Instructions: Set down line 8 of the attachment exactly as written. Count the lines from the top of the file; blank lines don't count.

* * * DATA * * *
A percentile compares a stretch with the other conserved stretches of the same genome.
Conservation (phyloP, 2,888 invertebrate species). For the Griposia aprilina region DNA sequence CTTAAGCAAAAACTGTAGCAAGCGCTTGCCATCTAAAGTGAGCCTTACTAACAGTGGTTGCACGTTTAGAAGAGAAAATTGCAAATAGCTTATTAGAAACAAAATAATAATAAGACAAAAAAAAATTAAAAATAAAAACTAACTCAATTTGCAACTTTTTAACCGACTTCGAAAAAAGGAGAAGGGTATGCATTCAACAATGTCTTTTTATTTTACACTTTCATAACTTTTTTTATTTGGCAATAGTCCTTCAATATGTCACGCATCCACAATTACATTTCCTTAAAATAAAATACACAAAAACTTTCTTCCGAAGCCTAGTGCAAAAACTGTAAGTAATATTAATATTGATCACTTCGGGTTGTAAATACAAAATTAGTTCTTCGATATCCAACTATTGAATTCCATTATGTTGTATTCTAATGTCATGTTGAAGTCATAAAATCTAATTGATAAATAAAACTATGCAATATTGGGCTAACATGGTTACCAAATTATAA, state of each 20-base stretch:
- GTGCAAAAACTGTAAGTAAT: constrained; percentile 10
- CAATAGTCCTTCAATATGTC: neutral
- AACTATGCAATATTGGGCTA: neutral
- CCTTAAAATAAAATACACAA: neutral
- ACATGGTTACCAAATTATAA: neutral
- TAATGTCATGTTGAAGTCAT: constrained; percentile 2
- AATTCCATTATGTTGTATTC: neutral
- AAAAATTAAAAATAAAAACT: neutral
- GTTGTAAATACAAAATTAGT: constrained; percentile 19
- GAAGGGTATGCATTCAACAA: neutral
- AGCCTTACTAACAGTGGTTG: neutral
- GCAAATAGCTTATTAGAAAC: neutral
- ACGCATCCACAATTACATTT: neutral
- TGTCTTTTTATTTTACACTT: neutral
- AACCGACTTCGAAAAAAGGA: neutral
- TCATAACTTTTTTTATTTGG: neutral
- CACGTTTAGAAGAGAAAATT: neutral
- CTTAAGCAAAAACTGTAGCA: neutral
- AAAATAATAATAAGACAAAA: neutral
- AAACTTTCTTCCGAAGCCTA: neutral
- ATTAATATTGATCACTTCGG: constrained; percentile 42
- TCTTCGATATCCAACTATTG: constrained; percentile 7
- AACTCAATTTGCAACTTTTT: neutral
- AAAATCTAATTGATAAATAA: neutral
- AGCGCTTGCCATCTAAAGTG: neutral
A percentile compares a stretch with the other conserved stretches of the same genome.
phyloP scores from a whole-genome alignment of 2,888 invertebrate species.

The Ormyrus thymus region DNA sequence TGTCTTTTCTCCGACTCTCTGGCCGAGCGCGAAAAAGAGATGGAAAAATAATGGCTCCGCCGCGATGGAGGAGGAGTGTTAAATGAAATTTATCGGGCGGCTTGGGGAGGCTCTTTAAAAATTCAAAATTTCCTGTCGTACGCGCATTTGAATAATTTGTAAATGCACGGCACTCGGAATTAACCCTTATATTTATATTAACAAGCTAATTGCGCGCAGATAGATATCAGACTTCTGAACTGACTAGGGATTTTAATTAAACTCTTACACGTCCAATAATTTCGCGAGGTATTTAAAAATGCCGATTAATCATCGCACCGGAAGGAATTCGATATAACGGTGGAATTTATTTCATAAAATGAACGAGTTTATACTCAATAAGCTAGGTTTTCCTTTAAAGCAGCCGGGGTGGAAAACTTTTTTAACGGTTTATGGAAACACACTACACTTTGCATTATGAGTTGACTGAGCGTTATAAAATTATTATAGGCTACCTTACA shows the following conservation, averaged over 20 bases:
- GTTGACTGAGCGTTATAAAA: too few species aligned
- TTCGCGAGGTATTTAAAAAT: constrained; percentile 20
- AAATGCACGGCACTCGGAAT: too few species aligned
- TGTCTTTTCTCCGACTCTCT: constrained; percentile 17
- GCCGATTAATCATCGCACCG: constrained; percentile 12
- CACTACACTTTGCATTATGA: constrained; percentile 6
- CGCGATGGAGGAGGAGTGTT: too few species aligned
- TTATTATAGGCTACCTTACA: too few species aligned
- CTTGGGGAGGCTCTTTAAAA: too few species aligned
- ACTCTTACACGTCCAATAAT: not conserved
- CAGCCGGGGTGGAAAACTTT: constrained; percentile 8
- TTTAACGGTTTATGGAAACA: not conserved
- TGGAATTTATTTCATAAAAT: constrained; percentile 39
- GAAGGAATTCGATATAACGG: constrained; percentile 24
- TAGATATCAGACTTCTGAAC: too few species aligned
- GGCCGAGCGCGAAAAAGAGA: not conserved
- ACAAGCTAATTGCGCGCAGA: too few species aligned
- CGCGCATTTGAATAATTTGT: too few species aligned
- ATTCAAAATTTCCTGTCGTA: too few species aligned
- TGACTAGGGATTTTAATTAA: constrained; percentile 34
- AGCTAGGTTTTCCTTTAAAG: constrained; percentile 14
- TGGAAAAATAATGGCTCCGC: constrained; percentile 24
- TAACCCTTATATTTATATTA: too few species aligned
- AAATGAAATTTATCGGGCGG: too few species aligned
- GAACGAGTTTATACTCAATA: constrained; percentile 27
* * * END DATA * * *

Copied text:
- TAATGTCATGTTGAAGTCAT: constrained; percentile 2